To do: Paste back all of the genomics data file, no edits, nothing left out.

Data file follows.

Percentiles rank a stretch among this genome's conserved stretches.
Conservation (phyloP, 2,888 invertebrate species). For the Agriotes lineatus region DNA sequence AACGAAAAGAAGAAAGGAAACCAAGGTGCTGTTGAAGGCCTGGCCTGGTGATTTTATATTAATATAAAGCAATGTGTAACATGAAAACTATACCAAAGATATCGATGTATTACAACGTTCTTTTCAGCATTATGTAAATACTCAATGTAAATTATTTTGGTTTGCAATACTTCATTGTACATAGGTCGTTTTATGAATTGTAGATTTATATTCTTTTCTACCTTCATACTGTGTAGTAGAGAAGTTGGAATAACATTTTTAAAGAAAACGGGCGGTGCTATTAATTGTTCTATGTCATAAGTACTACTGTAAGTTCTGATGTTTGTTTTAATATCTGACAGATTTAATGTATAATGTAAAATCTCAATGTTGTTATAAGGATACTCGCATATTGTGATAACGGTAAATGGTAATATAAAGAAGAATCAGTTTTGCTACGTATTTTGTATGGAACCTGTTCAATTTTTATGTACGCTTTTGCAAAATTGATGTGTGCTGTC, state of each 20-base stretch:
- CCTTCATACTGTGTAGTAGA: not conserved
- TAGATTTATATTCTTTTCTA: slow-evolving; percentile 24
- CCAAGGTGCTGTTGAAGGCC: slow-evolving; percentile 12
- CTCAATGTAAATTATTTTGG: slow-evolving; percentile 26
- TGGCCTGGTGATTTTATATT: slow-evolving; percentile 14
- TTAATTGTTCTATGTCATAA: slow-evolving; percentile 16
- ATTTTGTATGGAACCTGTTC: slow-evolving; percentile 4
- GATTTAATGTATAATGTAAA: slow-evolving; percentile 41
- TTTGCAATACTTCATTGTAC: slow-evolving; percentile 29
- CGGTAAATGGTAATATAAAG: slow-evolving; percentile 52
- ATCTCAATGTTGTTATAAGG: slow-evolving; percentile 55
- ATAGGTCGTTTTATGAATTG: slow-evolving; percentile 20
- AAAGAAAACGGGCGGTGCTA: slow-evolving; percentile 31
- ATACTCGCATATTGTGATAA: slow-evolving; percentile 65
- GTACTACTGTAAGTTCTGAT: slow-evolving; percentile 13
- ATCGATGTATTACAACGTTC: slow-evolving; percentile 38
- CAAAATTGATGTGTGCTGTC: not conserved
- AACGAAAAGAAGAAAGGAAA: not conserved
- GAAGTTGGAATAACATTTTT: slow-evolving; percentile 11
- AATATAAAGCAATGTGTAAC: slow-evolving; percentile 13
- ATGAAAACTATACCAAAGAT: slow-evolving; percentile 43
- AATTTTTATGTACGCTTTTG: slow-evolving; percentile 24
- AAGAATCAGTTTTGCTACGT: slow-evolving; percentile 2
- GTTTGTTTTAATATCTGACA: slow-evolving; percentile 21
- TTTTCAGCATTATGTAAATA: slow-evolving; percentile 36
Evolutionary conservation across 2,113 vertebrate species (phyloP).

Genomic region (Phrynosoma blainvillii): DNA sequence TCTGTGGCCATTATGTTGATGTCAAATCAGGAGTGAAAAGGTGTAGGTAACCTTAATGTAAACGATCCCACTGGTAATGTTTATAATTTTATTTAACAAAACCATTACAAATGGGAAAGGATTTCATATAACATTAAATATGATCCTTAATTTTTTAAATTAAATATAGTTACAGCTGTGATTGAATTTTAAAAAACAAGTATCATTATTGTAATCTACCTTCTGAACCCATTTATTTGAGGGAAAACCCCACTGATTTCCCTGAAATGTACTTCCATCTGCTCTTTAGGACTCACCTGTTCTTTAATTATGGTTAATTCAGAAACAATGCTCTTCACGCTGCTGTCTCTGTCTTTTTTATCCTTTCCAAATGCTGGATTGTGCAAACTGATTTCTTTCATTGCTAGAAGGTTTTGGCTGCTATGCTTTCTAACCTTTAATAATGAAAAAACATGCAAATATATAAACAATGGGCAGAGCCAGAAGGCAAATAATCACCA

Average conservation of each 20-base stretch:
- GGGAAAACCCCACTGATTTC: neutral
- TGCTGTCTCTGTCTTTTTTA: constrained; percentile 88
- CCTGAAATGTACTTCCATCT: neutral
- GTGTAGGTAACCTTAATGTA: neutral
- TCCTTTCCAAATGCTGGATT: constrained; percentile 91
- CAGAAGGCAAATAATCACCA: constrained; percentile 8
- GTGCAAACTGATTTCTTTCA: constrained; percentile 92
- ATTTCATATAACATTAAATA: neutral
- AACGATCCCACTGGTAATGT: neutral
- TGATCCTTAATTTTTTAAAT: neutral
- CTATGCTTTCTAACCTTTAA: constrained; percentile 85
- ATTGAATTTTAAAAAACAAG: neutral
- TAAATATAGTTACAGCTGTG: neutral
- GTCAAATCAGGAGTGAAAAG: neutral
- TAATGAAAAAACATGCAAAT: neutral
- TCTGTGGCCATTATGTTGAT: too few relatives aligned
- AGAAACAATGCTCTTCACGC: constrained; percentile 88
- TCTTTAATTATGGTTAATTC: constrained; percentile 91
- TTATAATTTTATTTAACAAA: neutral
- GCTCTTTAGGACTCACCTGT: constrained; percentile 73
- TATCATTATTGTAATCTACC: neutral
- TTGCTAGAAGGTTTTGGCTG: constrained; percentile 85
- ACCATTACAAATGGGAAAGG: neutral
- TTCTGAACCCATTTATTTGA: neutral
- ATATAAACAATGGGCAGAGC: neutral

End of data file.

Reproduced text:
Percentiles rank a stretch among this genome's conserved stretches.
Conservation (phyloP, 2,888 invertebrate species). For the Agriotes lineatus region DNA sequence AACGAAAAGAAGAAAGGAAACCAAGGTGCTGTTGAAGGCCTGGCCTGGTGATTTTATATTAATATAAAGCAATGTGTAACATGAAAACTATACCAAAGATATCGATGTATTACAACGTTCTTTTCAGCATTATGTAAATACTCAATGTAAATTATTTTGGTTTGCAATACTTCATTGTACATAGGTCGTTTTATGAATTGTAGATTTATATTCTTTTCTACCTTCATACTGTGTAGTAGAGAAGTTGGAATAACATTTTTAAAGAAAACGGGCGGTGCTATTAATTGTTCTATGTCATAAGTACTACTGTAAGTTCTGATGTTTGTTTTAATATCTGACAGATTTAATGTATAATGTAAAATCTCAATGTTGTTATAAGGATACTCGCATATTGTGATAACGGTAAATGGTAATATAAAGAAGAATCAGTTTTGCTACGTATTTTGTATGGAACCTGTTCAATTTTTATGTACGCTTTTGCAAAATTGATGTGTGCTGTC, state of each 20-base stretch:
- CCTTCATACTGTGTAGTAGA: not conserved
- TAGATTTATATTCTTTTCTA: slow-evolving; percentile 24
- CCAAGGTGCTGTTGAAGGCC: slow-evolving; percentile 12
- CTCAATGTAAATTATTTTGG: slow-evolving; percentile 26
- TGGCCTGGTGATTTTATATT: slow-evolving; percentile 14
- TTAATTGTTCTATGTCATAA: slow-evolving; percentile 16
- ATTTTGTATGGAACCTGTTC: slow-evolving; percentile 4
- GATTTAATGTATAATGTAAA: slow-evolving; percentile 41
- TTTGCAATACTTCATTGTAC: slow-evolving; percentile 29
- CGGTAAATGGTAATATAAAG: slow-evolving; percentile 52
- ATCTCAATGTTGTTATAAGG: slow-evolving; percentile 55
- ATAGGTCGTTTTATGAATTG: slow-evolving; percentile 20
- AAAGAAAACGGGCGGTGCTA: slow-evolving; percentile 31
- ATACTCGCATATTGTGATAA: slow-evolving; percentile 65
- GTACTACTGTAAGTTCTGAT: slow-evolving; percentile 13
- ATCGATGTATTACAACGTTC: slow-evolving; percentile 38
- CAAAATTGATGTGTGCTGTC: not conserved
- AACGAAAAGAAGAAAGGAAA: not conserved
- GAAGTTGGAATAACATTTTT: slow-evolving; percentile 11
- AATATAAAGCAATGTGTAAC: slow-evolving; percentile 13
- ATGAAAACTATACCAAAGAT: slow-evolving; percentile 43
- AATTTTTATGTACGCTTTTG: slow-evolving; percentile 24
- AAGAATCAGTTTTGCTACGT: slow-evolving; percentile 2
- GTTTGTTTTAATATCTGACA: slow-evolving; percentile 21
- TTTTCAGCATTATGTAAATA: slow-evolving; percentile 36
Evolutionary conservation across 2,113 vertebrate species (phyloP).

Genomic region (Phrynosoma blainvillii): DNA sequence TCTGTGGCCATTATGTTGATGTCAAATCAGGAGTGAAAAGGTGTAGGTAACCTTAATGTAAACGATCCCACTGGTAATGTTTATAATTTTATTTAACAAAACCATTACAAATGGGAAAGGATTTCATATAACATTAAATATGATCCTTAATTTTTTAAATTAAATATAGTTACAGCTGTGATTGAATTTTAAAAAACAAGTATCATTATTGTAATCTACCTTCTGAACCCATTTATTTGAGGGAAAACCCCACTGATTTCCCTGAAATGTACTTCCATCTGCTCTTTAGGACTCACCTGTTCTTTAATTATGGTTAATTCAGAAACAATGCTCTTCACGCTGCTGTCTCTGTCTTTTTTATCCTTTCCAAATGCTGGATTGTGCAAACTGATTTCTTTCATTGCTAGAAGGTTTTGGCTGCTATGCTTTCTAACCTTTAATAATGAAAAAACATGCAAATATATAAACAATGGGCAGAGCCAGAAGGCAAATAATCACCA

Average conservation of each 20-base stretch:
- GGGAAAACCCCACTGATTTC: neutral
- TGCTGTCTCTGTCTTTTTTA: constrained; percentile 88
- CCTGAAATGTACTTCCATCT: neutral
- GTGTAGGTAACCTTAATGTA: neutral
- TCCTTTCCAAATGCTGGATT: constrained; percentile 91
- CAGAAGGCAAATAATCACCA: constrained; percentile 8
- GTGCAAACTGATTTCTTTCA: constrained; percentile 92
- ATTTCATATAACATTAAATA: neutral
- AACGATCCCACTGGTAATGT: neutral
- TGATCCTTAATTTTTTAAAT: neutral
- CTATGCTTTCTAACCTTTAA: constrained; percentile 85
- ATTGAATTTTAAAAAACAAG: neutral
- TAAATATAGTTACAGCTGTG: neutral
- GTCAAATCAGGAGTGAAAAG: neutral
- TAATGAAAAAACATGCAAAT: neutral
- TCTGTGGCCATTATGTTGAT: too few relatives aligned
- AGAAACAATGCTCTTCACGC: constrained; percentile 88
- TCTTTAATTATGGTTAATTC: constrained; percentile 91
- TTATAATTTTATTTAACAAA: neutral
- GCTCTTTAGGACTCACCTGT: constrained; percentile 73
- TATCATTATTGTAATCTACC: neutral
- TTGCTAGAAGGTTTTGGCTG: constrained; percentile 85
- ACCATTACAAATGGGAAAGG: neutral
- TTCTGAACCCATTTATTTGA: neutral
- ATATAAACAATGGGCAGAGC: neutral